The 7th International Bioeconomy Conference, organized by the ScienceCampus Halle – Plant-Based Bioeconomy (WCH) and the BioEconomy Cluster, was held in Halle an der Saale on June 6 and 7. Many renowned speakers presented their knowledge on biobased economic activities at the National Academy of Sciences Leopoldina. With over 200 participants, the booked-out conference showed that bioeconomic products and solutions can already be found everywhere in daily life, for example in T-shirts, cars, cosmetics, adhesives, paints and food supplements.
The 7th International Bioeconomy Conference kicked off at the same time as Alexander Gerst’s rocket launch. In his opening speech, Dr. Waldemar Kütt, head of the unit “Bioeconomy Strategy” at the European Commission, outlined Europe’s strategy for a sustainable bioeconomy and how it is grappling with ecological, social and economic aspects. His promotion of biobased economic activities all over the European Union was a central theme throughout the conference.
Arriving from Brussels especially to attend one of the most important bioeconomy events in Germany, Dr. Kütt explained that the bioeconomy already provides over 18.5 million jobs in Europe. “The bioeconomy is designed to help solve the challenges facing society. To this end, the EU has launched its own strategy, spending more than €3.8 billion on research and development projects for biobased solutions (2014 – 2020) and has proposed investing €10 billion during the next financial period (2020 – 2027)”.
Dr. Jürgen Ude, State Secretary for Saxony-Anhalt’s Ministry of Economic Affairs, Science and Digitalization along with many other speakers, including those from this year’s conference partner region Scandinavia, were very enthusiastic about the event and about the Leopoldina.
Professor Klaus Pillen from the ScienceCampus Halle and Professor Matthias Zscheile, cluster manager of the BioEconomy Network, were very pleased with the great response, especially from industry. Twice as many companies registered for this year’s conference as last year. “We were able to provide a great incentive for bioeconomy stakeholders by offering the Leopoldina as a venue, Scandinavia as a partner region and pioneer in the field of bioeconomics, and the five exciting thematic areas,” says Professor Pillen, adding, “The networking dinner on the first day of the conference by far exceeded our expectations.” After the presentations, 100 participants took advantage of the opportunity to expand their knowledge of conference topics and to network in a pleasant atmosphere. “Our concept of bringing scientists together with entrepreneurs and creating synergies has worked,” concludes Professor Zscheile, who adds: “In the course of the evening, new project ideas emerged and promising collaborations were initiated, which is also the main task of the Bioeconomy Cluster.”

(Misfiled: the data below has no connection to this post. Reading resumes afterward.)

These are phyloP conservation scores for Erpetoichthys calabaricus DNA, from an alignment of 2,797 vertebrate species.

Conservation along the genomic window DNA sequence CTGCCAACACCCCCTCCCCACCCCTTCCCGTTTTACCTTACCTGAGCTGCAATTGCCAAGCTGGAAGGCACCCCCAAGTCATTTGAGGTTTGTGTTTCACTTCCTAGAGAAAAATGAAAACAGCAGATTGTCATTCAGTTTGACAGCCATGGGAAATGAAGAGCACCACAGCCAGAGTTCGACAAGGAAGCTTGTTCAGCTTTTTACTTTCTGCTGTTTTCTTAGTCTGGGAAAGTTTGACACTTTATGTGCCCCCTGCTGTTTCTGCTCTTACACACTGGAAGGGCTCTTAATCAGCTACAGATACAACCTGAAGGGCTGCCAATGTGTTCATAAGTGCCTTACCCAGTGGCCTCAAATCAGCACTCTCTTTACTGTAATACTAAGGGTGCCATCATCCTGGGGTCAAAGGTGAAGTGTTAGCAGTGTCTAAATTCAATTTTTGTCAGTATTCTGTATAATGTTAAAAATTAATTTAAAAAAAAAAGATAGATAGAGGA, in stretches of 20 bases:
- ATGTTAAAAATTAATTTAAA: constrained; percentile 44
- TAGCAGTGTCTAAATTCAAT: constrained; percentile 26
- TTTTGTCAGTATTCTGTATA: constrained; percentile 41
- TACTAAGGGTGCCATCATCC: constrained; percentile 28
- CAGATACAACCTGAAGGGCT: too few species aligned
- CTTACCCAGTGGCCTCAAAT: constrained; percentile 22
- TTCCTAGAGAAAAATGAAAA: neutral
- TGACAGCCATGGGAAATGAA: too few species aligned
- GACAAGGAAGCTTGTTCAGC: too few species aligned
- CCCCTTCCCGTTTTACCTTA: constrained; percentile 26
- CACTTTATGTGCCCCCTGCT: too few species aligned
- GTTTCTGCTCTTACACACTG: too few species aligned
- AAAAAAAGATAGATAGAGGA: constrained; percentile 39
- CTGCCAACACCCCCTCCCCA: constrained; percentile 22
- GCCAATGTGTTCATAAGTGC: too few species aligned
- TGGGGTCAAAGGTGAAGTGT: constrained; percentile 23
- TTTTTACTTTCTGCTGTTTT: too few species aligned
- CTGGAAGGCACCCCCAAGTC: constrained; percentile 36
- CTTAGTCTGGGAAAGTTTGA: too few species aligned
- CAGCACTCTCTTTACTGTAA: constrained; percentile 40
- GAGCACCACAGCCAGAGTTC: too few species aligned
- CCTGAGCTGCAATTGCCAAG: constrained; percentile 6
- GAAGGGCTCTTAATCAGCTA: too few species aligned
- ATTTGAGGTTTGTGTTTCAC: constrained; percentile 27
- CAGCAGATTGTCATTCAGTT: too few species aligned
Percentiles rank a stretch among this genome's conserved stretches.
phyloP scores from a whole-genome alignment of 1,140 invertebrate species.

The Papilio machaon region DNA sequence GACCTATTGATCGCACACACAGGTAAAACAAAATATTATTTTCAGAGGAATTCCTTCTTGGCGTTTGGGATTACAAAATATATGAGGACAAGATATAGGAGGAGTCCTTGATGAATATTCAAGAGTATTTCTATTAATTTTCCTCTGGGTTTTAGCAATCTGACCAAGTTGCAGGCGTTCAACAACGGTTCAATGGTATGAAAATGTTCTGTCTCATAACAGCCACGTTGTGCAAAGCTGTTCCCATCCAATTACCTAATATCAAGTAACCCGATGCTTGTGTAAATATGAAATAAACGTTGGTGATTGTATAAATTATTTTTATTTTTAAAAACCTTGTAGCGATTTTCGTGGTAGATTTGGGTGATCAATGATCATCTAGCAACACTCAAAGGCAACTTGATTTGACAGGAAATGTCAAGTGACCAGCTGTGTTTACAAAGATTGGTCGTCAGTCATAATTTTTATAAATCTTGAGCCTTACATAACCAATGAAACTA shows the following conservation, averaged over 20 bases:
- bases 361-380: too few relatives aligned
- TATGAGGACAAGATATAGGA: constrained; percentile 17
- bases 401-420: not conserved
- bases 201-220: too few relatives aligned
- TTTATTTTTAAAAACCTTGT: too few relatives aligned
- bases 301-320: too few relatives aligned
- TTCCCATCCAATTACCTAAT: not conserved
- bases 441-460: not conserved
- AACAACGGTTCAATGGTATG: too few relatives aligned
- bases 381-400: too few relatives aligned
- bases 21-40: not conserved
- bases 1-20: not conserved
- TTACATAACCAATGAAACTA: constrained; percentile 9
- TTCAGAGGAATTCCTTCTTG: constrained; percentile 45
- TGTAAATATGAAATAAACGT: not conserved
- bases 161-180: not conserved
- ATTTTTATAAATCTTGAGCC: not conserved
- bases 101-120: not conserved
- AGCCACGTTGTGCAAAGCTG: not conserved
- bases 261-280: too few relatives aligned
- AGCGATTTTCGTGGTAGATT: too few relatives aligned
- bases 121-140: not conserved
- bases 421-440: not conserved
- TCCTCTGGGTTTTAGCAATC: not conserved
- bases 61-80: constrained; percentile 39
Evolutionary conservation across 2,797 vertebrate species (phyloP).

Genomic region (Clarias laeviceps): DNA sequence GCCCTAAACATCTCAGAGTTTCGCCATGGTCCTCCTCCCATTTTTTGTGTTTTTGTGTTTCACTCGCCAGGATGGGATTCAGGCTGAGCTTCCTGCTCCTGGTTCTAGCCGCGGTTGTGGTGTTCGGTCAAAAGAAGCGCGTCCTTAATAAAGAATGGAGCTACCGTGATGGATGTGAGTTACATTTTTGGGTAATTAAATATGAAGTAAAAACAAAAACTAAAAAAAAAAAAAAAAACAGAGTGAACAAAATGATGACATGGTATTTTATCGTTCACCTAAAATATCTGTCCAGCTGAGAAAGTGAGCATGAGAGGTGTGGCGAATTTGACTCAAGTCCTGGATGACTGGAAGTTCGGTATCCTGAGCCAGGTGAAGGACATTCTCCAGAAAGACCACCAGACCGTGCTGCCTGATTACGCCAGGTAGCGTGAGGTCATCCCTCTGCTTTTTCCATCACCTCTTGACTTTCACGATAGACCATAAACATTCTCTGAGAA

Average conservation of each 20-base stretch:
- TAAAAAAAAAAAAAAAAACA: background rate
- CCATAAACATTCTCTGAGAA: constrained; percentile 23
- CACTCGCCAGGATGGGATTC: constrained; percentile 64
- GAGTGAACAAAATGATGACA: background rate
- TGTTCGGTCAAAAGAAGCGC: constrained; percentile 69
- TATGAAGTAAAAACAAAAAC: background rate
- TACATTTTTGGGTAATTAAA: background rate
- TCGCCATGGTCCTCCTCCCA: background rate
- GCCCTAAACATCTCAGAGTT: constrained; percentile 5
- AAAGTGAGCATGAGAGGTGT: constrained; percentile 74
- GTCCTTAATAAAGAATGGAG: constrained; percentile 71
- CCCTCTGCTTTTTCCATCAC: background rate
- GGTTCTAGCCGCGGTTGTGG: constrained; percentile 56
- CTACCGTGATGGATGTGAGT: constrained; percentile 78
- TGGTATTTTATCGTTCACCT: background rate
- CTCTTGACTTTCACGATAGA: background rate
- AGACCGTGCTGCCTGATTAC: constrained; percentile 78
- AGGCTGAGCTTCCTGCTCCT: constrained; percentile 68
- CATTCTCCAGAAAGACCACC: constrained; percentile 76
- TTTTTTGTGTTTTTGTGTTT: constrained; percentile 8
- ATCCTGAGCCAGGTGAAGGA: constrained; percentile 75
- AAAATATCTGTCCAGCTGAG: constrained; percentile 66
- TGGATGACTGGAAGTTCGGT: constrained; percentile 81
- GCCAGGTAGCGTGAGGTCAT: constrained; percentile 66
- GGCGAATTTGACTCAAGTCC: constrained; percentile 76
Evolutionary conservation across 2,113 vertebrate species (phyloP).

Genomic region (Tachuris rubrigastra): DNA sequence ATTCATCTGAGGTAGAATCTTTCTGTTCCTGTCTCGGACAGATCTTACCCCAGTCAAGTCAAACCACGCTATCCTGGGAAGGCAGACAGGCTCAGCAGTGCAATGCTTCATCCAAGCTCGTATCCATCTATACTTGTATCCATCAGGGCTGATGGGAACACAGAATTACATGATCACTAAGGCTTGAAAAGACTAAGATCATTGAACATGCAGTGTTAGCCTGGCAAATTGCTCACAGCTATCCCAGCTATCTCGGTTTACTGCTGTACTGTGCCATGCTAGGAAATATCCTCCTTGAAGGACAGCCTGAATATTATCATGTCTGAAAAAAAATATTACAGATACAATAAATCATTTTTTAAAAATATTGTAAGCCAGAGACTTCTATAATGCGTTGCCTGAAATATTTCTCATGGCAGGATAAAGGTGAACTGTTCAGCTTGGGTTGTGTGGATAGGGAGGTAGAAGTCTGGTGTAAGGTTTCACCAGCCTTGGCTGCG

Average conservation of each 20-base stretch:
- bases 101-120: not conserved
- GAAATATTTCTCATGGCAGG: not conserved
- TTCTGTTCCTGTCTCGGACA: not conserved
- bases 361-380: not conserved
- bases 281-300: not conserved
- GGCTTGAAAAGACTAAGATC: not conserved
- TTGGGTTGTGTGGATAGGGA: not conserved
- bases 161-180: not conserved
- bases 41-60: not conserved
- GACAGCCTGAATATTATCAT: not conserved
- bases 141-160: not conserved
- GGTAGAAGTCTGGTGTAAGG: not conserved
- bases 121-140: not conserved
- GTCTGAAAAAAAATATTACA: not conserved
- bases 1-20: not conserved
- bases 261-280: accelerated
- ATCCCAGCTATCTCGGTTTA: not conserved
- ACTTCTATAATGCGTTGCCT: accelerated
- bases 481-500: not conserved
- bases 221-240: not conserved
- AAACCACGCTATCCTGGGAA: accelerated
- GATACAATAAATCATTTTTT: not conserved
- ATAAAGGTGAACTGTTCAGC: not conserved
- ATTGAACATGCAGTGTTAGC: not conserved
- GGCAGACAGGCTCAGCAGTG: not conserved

On both days, 38 speakers and seven session leaders from all over Europe led participants through the program on (1) socio-economic research in the bioeconomy, (2) challenges and opportunities for a wood-based bioeconomy, (3) plant productivity for a growing bioeconomy, (4) the road to successful biotech products and (5) research highlights of the BMBF, ensuring a lively exchange with and among the participants.
The International Bioeconomy Conference, founded in 2012 by the ScienceCampus Halle, is one of the most important bioeconomy events in Germany and annually brings together renowned international representatives from science and industry for a joint exchange on the latest research results, innovations and current developments on the bioeconomy markets. This will again be the case in 2019, when the conference takes place for the 8th time in Halle (Saale) on May 15 and 16.
Here you will find suitable images to the press release; for press purposes reprint is free of charge.
Photo 1: Dr. Waldemar Kütt, EU Commission (Photo: Michael Deutsch)
Photo 2: Kick-off of the conference in the lecture hall at the Leopoldina (Photo: Michael Deutsch)
Photo 3: Networking dinner (Photo: Michael Deutsch)